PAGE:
At CBS News 2 Los Angeles:



Eight Women Accuse Charlie Rose of Sexual Harassment

I don't watch news anymore, but I'll still catch tidbits of CBS This Morning now and then, especially if my wife has it on. Charlie Rose is really one of the last on my list to suspect of predatory behavior. I don't care either way. He's pretty left-wing, and not my ideological soulmate, by any measure. Still, I'm blown away by how far and intense this sexual purge (reckoning?) has gone. It's freakin' major.

Here's the blockbuster report, at WaPo, "Eight women say Charlie Rose sexually harassed them — with nudity, groping and lewd calls":

Eight women have told The Washington Post that longtime television host Charlie Rose made unwanted sexual advances toward them, including lewd phone calls, walking around naked in their presence, or groping their breasts, buttocks or genital areas.

The women were employees or aspired to work for Rose at the “Charlie Rose” show from the late 1990s to as recently as 2011. They ranged in age from 21 to 37 at the time of the alleged encounters. Rose, 75, whose show airs on PBS, also co-hosts “CBS This Morning” and is a contributing correspondent for “60 Minutes.”

There are striking commonalities in the accounts of the women, each of whom described their interactions with Rose in multiple interviews with The Post. For all of the women, reporters interviewed friends, colleagues or family members who said the women had confided in them about aspects of the incidents. Three of the eight spoke on the record.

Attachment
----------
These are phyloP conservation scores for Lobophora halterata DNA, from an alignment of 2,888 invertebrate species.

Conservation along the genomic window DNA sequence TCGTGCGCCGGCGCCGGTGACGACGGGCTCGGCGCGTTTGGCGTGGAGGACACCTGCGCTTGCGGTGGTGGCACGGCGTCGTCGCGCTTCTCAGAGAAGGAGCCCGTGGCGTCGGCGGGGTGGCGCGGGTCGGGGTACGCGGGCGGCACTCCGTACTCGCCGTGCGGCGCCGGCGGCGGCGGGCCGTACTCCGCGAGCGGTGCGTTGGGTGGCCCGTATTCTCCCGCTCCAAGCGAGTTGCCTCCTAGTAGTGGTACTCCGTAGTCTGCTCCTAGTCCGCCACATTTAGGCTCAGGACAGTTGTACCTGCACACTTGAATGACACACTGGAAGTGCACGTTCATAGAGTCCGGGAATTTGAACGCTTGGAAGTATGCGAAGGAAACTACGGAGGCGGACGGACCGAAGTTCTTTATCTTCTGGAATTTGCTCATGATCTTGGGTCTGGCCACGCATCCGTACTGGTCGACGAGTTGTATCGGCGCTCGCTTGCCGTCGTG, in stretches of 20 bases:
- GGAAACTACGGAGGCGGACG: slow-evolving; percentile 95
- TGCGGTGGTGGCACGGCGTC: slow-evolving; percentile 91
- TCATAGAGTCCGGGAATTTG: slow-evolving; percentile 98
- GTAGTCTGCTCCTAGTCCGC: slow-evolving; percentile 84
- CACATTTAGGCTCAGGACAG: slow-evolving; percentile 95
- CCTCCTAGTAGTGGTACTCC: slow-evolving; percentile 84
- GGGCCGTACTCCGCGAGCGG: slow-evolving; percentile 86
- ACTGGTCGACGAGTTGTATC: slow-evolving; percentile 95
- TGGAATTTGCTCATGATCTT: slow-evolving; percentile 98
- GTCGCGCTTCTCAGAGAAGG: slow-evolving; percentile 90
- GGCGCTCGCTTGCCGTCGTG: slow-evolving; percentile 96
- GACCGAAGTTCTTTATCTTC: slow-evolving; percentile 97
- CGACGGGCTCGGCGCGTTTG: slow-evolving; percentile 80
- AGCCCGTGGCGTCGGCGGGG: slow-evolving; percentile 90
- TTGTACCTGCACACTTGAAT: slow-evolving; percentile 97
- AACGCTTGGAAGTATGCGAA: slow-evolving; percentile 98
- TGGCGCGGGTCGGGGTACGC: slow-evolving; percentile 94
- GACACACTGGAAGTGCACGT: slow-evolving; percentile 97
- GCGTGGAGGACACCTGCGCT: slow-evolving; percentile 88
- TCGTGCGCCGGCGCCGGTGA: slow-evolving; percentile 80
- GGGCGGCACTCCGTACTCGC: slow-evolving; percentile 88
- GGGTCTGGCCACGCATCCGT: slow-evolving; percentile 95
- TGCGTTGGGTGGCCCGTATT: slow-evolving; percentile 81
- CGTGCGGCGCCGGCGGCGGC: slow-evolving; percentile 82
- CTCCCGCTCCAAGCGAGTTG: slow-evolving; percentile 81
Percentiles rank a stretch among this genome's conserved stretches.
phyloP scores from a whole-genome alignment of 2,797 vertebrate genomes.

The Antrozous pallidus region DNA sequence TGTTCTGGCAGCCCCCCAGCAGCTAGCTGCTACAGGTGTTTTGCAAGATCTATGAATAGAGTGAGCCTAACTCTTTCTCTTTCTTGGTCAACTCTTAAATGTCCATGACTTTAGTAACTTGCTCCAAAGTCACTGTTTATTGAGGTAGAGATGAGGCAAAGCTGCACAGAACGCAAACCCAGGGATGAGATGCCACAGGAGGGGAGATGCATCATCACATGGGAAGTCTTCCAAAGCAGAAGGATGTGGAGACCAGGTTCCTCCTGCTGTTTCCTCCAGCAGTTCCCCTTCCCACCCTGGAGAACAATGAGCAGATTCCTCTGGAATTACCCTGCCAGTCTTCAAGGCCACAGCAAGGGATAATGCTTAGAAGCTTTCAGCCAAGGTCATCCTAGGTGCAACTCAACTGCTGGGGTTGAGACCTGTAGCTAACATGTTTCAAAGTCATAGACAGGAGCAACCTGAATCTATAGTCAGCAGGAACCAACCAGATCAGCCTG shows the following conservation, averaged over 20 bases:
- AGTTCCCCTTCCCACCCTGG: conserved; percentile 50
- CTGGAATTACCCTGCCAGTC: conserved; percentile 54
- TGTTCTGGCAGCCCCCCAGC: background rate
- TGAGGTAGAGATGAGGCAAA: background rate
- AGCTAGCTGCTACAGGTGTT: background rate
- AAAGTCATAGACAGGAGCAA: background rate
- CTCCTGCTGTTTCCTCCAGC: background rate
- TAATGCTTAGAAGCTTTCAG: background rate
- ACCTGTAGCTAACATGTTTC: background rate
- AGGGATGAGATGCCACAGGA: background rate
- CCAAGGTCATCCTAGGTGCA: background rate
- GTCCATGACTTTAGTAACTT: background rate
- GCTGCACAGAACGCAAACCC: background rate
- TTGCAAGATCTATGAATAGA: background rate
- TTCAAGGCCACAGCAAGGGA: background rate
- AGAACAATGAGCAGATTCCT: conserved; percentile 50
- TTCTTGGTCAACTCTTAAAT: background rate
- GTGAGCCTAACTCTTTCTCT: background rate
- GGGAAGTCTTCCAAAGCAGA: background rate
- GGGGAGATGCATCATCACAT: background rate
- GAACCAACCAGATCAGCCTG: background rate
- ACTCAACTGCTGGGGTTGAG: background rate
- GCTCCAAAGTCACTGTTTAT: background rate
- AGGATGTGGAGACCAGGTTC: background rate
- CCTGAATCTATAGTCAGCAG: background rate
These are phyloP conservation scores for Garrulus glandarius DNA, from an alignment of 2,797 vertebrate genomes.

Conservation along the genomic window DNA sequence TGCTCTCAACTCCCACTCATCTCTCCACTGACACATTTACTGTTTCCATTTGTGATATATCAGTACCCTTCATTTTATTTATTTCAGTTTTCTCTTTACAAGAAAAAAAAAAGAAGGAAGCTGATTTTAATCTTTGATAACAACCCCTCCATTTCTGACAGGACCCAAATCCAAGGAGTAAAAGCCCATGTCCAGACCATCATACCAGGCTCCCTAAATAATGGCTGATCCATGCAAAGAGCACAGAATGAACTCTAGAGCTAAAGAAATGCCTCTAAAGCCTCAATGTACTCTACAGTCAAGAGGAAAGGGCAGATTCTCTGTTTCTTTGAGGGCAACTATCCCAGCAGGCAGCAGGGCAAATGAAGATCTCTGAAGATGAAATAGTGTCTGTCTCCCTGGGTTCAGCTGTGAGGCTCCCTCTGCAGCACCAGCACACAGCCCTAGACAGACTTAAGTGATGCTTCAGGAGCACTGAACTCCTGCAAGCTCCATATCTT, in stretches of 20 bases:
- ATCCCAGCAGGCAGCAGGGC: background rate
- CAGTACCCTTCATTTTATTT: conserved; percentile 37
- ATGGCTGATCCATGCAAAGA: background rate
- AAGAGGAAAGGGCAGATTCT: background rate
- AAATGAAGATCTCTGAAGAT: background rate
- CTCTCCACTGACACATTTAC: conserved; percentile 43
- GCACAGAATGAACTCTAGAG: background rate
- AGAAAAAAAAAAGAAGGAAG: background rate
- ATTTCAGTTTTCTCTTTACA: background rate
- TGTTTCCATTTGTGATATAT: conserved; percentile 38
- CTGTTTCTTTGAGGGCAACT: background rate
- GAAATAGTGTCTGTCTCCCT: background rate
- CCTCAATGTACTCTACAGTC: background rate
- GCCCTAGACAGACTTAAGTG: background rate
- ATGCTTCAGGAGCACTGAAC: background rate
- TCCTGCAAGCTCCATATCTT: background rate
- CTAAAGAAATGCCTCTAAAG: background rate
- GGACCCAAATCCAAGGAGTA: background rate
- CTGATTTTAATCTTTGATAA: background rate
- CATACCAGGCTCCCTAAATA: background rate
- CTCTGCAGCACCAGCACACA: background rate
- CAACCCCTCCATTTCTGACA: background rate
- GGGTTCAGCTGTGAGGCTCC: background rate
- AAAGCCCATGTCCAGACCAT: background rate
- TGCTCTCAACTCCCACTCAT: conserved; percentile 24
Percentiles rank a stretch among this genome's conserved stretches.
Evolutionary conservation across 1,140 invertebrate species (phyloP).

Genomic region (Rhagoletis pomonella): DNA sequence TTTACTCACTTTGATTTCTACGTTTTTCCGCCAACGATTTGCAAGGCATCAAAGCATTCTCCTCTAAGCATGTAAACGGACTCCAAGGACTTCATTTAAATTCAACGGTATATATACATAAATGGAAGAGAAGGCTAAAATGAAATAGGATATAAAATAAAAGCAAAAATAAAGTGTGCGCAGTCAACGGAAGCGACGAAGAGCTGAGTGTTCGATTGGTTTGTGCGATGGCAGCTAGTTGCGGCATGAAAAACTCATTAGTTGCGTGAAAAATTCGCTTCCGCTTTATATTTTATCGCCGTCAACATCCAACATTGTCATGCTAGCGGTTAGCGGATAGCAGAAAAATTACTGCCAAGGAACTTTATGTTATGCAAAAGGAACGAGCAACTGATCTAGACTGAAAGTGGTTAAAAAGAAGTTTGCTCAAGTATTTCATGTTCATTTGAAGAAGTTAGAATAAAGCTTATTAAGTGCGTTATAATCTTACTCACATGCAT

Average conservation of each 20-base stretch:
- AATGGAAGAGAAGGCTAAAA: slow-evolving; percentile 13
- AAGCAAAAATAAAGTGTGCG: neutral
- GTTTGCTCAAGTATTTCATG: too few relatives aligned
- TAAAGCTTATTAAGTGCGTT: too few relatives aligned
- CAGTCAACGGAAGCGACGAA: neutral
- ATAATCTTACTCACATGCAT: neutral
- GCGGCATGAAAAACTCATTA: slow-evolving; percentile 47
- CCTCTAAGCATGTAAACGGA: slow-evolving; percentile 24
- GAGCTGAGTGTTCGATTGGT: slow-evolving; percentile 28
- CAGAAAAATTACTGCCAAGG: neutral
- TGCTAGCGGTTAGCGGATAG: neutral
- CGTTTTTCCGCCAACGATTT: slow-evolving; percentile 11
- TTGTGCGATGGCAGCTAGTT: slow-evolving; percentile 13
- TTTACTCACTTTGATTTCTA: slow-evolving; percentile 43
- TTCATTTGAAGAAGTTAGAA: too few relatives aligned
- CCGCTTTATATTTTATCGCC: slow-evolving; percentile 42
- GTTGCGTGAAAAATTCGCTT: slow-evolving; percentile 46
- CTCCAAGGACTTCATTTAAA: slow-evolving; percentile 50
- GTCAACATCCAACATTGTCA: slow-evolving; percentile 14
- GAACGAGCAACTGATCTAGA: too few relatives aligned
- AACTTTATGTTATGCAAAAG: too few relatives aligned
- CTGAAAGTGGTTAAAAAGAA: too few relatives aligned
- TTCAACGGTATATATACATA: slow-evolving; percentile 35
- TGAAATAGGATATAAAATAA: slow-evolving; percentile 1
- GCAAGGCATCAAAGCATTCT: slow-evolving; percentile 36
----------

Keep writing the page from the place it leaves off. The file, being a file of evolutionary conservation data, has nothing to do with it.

Five of the women spoke on the condition of anonymity out of fear of Rose’s stature in the industry, his power over their careers or what they described as his volatile temper.

“In my 45 years in journalism, I have prided myself on being an advocate for the careers of the women with whom I have worked,” Rose said in a statement provided to The Post. “Nevertheless, in the past few days, claims have been made about my behavior toward some former female colleagues.

“It is essential that these women know I hear them and that I deeply apologize for my inappropriate behavior. I am greatly embarrassed. I have behaved insensitively at times, and I accept responsibility for that, though I do not believe that all of these allegations are accurate. I always felt that I was pursuing shared feelings, even though I now realize I was mistaken.

“I have learned a great deal as a result of these events, and I hope others will too. All of us, including me, are coming to a newer and deeper recognition of the pain caused by conduct in the past, and have come to a profound new respect for women and their lives.”

Most of the women said Rose alternated between fury and flattery in his interactions with them. Five described Rose putting his hand on their legs, sometimes their upper thigh, in what they perceived as a test to gauge their reactions. Two said that while they were working for Rose at his residences or were traveling with him on business, he emerged from the shower and walked naked in front of them. One said he groped her buttocks at a staff party.